Monday, February 11, 2013

Paul Craig Roberts on Drone Strikes

From Greg Hunter

Celebrations Mark Start of Lunar New Year

From AssociatedPress

Truth About Markets

Max and Stacy discuss stealth inflation via food substitution and the Irish banking disaster. Listen to their weekly radio show here or download here

Bring Home our Gold

Keiser Report: Wicked Debt Web

From RussiaToday

In this episode of the Keiser Report, Max Keiser and Stacy Herbert discuss the wicked web that has been weaved when banksters first set out to deceive, the first law of thermo-derivatives which states that risk cannot be destroyed and the hot tub of fraud in which the taxpayer owned Royal Bank of Scotland weaves their web of deception. In the second half of the show, Max Keiser talks to Mitch Feierstein, author of Planet Ponzi, who shows us what the Fed's $3 trillion balance sheet would look like in a briefcase and the Central Banking bag of tricks that include: divert and deflect, delay and pray and extend and pretend. Finally they ponder whether we face a global reset or sovereign failures?

Venezuela Devalues Bolivar 32%

Fiat currency - No intrinsic value and at the mercy of the government and fx junkies.


Original source

Venezuela devalued its currency for the fifth time in nine years, a move that may undermine support for ailing President Hugo Chavez and his allies ahead of possible elections later this year.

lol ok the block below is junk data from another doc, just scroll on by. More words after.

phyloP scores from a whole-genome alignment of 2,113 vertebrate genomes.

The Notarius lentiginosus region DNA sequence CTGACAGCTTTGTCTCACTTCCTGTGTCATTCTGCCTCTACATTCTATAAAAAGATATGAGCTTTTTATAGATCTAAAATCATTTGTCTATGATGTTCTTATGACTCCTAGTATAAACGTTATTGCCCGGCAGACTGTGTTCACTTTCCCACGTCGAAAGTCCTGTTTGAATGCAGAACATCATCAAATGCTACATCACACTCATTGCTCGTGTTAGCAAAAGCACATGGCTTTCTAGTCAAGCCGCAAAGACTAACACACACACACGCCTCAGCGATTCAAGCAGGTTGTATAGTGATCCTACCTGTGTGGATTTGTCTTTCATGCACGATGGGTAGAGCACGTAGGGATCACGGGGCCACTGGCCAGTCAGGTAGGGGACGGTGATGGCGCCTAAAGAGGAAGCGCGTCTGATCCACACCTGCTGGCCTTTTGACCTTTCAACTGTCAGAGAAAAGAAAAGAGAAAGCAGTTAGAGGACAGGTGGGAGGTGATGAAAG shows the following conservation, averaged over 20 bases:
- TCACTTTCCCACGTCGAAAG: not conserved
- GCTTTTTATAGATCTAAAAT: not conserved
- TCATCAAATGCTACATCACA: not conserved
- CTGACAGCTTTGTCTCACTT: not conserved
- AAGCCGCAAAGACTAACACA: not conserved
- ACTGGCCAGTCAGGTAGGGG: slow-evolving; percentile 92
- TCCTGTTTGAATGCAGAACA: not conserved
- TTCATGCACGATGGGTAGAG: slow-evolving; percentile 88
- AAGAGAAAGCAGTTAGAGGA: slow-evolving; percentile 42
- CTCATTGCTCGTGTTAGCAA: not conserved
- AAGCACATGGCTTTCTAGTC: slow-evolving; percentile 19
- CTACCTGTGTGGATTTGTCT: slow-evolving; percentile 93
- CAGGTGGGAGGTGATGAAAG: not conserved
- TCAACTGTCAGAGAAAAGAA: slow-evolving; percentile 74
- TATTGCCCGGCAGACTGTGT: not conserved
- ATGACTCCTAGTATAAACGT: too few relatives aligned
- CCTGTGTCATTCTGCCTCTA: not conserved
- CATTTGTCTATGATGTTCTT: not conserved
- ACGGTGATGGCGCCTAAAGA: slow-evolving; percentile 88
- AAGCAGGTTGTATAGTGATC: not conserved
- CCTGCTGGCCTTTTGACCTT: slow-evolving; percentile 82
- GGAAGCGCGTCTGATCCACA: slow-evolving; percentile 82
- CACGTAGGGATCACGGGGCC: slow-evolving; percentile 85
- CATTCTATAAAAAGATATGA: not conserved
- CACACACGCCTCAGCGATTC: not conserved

South America’s biggest oil producer may have to call elections if Chavez, who hasn’t been seen for two months after undergoing cancer surgery in Cuba, dies or steps down. He ordered his government to weaken the exchange rate by 32 percent to 6.3 bolivars per dollar starting Feb. 13, Finance Minister Jorge Giordani told reporters yesterday in Caracas.

A spending spree that almost tripled the fiscal deficit last year helped Chavez, 58, win a third six-year term. The devaluation can help narrow the budget deficit by increasing the amount of bolivars the government receives from oil exports. Yet the move also threatens to accelerate annual inflation that reached 22 percent in January.

“There is surely going to be a political cost, which may weigh against the Chavistas and hence be viewed favorably from the markets if it shifts protest votes to the opposition,” Siobhan Morden, the head of Latin America fixed income strategy at Jefferies Group Inc. in New York, said in a note to clients.

Former opposition presidential candidate Henrique Capriles Radonski said the measure “mocked Venezuelans” and he criticized the government for attempting to hide the impact of the devaluation by announcing it the day before the annual carnival holidays.

“Oil is at $106 and they have to devalue!” Capriles, who lost to Chavez by 11 percentage points in elections last October, said in a message posted on his Twitter account. “They spent the money in campaign, corruption, presents abroad! Lying government!”

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